George Boughton's obituary appeared in the Times newspaper on the Saturday after his unexpected death. Not completely laudatory ("certain obvious imperfections" are noted in his work), it is nevertheless full of praise for the "delicacy of feeling" he evinced, his participation in the world of nineteenth-century art, and his generosity of character. The obituary has been transcribed and formatted for this website by Jacqueline Banerjee.

We much regret to announce that Mr. George Henry Boughton, R.A., was found dead in his studio, West-house, Campden-hill, on Thursday last, having succumbed to a sudden attack of heart disease. Till within a few days of his death he had appeared to be perfectly well; last Saturday he complained of fatigue, but in a few days he seemed to have recovered, and was again at work in his studio, where he died.

He was born near Norwich im 1886, and was the son of a farmer, who, when the boy was three years old, emigrated to America. George Boughton was brought up as an American, living in or near Albany, the political capital of the State of New York; and there, with no regular teacher, he picked up the rudiments of art, qualifying himself to exhibit some creditable pictures in New York about the year 1857. He made friends, and with their aid he went to Paris in 1860, and for two years shared to the full the life and work of the art students, French and foreign, and became friends with some older men, of whom Whistler was the chief. In 1862, instead of returning to America as he had intended, he came to England, and was so well received that ever after he made his native country his home. His early pictures, in which the influence of Frederick Walker was clearly visible, were greatly admired when they appeared on the walls of the Academy; one, in particular, Snow in Spring, was one of the successes of its year. In 1879 Boughton was elected A.R.A., and henceforth for many years he was a regular and highly successful contributor. Two classes of subjects he made his own — the New England of the days of Evangeline and Hester Prynne; and, in later years, but before the subject had become the common property of 3 score of painters, the frozen canals and quaint costumes of North Holland. To landscape he also gave much of his devotion; we remember a large Isle of Wight view that was specially remarkable, aud several Highland scenes, sometimes with anglers on the bank of a stream, sometimes with a cottage and its lamp shining faint through the twilight. In all these, as in the American pictures, there was a delicacy of sentiment and a charm of colour that gave them a singular attraction, in spite of certain obvious imperfections.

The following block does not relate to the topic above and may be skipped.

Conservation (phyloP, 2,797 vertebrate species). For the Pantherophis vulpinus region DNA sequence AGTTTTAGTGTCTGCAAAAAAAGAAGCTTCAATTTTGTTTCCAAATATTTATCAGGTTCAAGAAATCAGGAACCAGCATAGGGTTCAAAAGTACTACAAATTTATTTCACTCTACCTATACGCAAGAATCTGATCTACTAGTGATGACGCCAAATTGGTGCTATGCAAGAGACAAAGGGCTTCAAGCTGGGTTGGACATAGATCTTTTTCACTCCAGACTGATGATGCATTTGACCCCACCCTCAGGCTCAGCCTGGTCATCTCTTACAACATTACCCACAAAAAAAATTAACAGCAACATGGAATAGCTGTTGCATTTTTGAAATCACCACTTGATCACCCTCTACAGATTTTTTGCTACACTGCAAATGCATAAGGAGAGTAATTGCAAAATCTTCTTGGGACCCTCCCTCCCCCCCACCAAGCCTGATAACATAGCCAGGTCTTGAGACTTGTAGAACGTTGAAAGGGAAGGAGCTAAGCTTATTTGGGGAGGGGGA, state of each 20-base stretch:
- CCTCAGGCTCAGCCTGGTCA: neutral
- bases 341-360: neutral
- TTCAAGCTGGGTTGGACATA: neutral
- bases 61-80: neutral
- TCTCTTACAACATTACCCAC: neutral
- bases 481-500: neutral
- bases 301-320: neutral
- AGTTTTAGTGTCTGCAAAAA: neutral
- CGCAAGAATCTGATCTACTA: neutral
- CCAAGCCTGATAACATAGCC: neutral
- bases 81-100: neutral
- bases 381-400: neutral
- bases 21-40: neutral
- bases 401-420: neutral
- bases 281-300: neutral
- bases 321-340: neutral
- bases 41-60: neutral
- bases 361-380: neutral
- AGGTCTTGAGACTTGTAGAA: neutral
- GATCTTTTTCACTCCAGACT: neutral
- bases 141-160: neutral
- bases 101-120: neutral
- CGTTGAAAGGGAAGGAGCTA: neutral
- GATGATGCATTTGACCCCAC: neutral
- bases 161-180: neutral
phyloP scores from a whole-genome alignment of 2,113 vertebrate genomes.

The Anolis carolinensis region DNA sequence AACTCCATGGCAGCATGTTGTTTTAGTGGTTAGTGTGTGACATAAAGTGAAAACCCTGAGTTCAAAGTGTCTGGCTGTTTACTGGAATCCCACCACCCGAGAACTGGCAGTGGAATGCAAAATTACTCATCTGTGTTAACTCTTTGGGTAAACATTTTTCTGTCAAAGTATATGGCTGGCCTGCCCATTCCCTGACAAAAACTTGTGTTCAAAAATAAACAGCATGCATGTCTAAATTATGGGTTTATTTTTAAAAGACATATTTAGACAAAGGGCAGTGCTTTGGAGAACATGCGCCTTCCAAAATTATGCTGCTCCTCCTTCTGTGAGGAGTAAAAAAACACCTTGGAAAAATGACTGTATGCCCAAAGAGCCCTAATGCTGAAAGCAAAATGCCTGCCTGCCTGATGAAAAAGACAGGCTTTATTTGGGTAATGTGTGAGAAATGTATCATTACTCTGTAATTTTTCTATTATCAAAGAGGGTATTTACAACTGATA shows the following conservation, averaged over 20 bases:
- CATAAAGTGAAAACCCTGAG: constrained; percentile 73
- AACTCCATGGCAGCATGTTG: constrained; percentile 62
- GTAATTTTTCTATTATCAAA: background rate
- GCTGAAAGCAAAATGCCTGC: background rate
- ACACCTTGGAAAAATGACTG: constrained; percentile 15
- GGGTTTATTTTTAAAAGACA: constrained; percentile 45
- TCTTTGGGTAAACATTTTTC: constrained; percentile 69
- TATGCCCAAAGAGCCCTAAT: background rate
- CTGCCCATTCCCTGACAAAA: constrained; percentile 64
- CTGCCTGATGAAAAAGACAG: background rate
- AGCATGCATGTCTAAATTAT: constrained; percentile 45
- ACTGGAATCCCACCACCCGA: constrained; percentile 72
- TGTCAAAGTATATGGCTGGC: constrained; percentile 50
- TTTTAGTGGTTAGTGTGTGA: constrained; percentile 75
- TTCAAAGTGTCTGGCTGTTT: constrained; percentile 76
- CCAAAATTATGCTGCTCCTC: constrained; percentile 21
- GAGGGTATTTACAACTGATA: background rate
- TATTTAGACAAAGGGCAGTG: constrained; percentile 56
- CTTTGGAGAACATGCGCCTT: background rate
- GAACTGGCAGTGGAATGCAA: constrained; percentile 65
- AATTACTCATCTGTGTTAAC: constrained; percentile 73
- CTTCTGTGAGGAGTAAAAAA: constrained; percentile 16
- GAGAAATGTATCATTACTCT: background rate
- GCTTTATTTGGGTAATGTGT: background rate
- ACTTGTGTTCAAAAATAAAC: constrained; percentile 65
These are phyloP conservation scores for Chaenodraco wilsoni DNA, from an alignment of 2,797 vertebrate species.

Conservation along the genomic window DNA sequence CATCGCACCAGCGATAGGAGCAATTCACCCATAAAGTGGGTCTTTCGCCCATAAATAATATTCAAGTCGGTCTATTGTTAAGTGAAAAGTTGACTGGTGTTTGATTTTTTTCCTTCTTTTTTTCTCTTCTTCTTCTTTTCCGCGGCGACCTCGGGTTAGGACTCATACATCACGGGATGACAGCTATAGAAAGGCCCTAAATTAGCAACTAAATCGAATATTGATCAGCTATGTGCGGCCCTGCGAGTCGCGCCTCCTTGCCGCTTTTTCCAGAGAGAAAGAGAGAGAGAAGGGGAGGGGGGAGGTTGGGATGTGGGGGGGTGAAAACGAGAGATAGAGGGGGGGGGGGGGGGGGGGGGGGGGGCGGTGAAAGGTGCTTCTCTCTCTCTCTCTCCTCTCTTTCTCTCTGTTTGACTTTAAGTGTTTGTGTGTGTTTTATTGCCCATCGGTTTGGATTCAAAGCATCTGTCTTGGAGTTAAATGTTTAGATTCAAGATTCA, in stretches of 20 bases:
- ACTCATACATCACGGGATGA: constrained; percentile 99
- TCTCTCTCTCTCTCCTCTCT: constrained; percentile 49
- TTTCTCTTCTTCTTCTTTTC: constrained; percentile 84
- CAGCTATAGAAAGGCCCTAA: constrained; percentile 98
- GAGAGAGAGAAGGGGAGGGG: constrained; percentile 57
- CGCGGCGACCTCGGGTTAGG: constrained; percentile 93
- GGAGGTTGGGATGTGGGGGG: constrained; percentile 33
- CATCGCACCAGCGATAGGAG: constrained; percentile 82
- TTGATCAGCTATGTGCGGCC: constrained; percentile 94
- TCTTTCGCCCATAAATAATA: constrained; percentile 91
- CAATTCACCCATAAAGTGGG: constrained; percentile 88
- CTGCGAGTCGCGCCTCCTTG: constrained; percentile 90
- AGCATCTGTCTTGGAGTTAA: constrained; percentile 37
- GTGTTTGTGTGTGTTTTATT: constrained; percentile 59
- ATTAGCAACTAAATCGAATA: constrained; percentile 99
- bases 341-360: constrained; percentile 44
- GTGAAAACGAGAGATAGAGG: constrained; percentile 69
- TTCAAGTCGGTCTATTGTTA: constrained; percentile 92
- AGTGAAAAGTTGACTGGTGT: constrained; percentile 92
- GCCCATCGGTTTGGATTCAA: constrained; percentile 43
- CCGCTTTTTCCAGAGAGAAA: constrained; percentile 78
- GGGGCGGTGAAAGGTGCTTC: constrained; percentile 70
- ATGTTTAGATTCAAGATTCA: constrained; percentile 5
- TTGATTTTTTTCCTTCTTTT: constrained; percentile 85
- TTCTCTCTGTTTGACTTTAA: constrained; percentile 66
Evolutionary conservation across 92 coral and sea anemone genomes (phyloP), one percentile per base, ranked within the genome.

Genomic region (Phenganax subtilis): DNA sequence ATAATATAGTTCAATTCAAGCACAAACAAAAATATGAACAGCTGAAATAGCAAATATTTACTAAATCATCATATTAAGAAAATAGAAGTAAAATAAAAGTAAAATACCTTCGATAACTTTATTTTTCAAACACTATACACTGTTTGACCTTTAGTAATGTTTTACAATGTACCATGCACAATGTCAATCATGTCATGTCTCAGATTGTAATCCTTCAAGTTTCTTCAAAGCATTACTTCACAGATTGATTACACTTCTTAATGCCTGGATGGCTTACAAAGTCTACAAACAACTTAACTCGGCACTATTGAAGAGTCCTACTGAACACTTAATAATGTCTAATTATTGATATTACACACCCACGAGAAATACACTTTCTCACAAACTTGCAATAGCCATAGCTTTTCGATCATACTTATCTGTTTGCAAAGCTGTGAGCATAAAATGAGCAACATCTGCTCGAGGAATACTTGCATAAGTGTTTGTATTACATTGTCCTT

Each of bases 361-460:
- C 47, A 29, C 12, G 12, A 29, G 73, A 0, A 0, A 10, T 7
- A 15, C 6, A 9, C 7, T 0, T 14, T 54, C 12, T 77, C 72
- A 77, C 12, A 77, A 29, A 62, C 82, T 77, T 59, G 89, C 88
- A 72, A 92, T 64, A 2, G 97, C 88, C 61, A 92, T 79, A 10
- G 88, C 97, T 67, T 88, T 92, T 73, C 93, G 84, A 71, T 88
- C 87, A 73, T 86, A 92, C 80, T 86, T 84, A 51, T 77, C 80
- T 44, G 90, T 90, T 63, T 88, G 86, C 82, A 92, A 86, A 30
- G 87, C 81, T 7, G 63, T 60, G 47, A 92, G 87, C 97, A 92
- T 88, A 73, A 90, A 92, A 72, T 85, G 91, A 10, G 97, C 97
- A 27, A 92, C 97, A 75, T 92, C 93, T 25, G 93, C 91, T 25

Mr. Boughton was elected B.A. in 1896. He was a useful and popular member of the body, and worked well as member of council, as a "hanger," and as a teacher in the schools. He was also lately choson (in succession to the late J. C. Horsley, R.A.) a director of the Fine Art and General Insurance Company.

Besides being an excellent painter, Mr. Boughton was socially extremely popular. In the days of his early successes his friend, Mr. Norman Shaw, built for him a delightful house on Campden-hill; and the parties given here by Mr. and Mrs. Boughton were celebrated among artistic end literary people and in the Anglo-American section of society. He was in close touch with this last group, and for years his advice was sought for by Americans in the formation of their collections. All, or nearly all, the fine pictures given to the Metropolitan Museum of New York by the late Mr. Marquand — which form one of the finest collections of Old Masters in America — were bought with his approval. Without being an expert, he was a sound judge. His personal popularity is easily explained. He was kindly, genial, humorous, a lover of a good story, the essence of hospitality, and wholly free from jealousy, malice, and uncharitable judgments. His death will be mourned, not only by his colleagues, but by a very wide circle of friends.

Bibliography

Obituary: George Boughton. The Times. Saturday, 21 January 1905. Issue 37610: 6. Times Digital Archive. We. 2 January 2022.


Created 2 January 2022